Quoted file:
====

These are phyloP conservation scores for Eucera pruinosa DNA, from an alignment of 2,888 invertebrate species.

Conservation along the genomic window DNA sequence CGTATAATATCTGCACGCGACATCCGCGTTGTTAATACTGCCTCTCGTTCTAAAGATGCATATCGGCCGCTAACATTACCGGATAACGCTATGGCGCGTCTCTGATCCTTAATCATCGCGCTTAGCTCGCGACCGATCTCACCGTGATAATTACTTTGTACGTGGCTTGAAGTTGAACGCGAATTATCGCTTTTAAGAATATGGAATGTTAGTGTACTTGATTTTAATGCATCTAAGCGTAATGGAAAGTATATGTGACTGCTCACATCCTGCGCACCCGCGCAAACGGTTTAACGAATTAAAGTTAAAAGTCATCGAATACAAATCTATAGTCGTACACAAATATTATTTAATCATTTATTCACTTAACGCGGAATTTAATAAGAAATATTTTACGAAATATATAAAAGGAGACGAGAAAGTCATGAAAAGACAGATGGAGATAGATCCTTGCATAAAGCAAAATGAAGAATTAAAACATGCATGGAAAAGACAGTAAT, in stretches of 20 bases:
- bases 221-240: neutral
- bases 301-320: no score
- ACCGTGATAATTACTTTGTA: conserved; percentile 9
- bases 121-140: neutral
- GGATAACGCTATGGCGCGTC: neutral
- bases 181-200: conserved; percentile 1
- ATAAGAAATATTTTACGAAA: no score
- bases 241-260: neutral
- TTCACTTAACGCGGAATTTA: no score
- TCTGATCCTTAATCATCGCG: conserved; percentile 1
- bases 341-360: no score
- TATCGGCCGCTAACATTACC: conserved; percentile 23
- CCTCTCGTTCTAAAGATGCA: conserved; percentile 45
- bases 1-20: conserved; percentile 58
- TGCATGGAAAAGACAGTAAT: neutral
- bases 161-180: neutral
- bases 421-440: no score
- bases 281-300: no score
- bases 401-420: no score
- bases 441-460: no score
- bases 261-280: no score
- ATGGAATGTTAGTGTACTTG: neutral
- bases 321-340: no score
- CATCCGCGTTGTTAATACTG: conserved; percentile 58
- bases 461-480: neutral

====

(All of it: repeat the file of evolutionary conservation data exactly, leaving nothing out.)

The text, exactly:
These are phyloP conservation scores for Eucera pruinosa DNA, from an alignment of 2,888 invertebrate species.

Conservation along the genomic window DNA sequence CGTATAATATCTGCACGCGACATCCGCGTTGTTAATACTGCCTCTCGTTCTAAAGATGCATATCGGCCGCTAACATTACCGGATAACGCTATGGCGCGTCTCTGATCCTTAATCATCGCGCTTAGCTCGCGACCGATCTCACCGTGATAATTACTTTGTACGTGGCTTGAAGTTGAACGCGAATTATCGCTTTTAAGAATATGGAATGTTAGTGTACTTGATTTTAATGCATCTAAGCGTAATGGAAAGTATATGTGACTGCTCACATCCTGCGCACCCGCGCAAACGGTTTAACGAATTAAAGTTAAAAGTCATCGAATACAAATCTATAGTCGTACACAAATATTATTTAATCATTTATTCACTTAACGCGGAATTTAATAAGAAATATTTTACGAAATATATAAAAGGAGACGAGAAAGTCATGAAAAGACAGATGGAGATAGATCCTTGCATAAAGCAAAATGAAGAATTAAAACATGCATGGAAAAGACAGTAAT, in stretches of 20 bases:
- bases 221-240: neutral
- bases 301-320: no score
- ACCGTGATAATTACTTTGTA: conserved; percentile 9
- bases 121-140: neutral
- GGATAACGCTATGGCGCGTC: neutral
- bases 181-200: conserved; percentile 1
- ATAAGAAATATTTTACGAAA: no score
- bases 241-260: neutral
- TTCACTTAACGCGGAATTTA: no score
- TCTGATCCTTAATCATCGCG: conserved; percentile 1
- bases 341-360: no score
- TATCGGCCGCTAACATTACC: conserved; percentile 23
- CCTCTCGTTCTAAAGATGCA: conserved; percentile 45
- bases 1-20: conserved; percentile 58
- TGCATGGAAAAGACAGTAAT: neutral
- bases 161-180: neutral
- bases 421-440: no score
- bases 281-300: no score
- bases 401-420: no score
- bases 441-460: no score
- bases 261-280: no score
- ATGGAATGTTAGTGTACTTG: neutral
- bases 321-340: no score
- CATCCGCGTTGTTAATACTG: conserved; percentile 58
- bases 461-480: neutral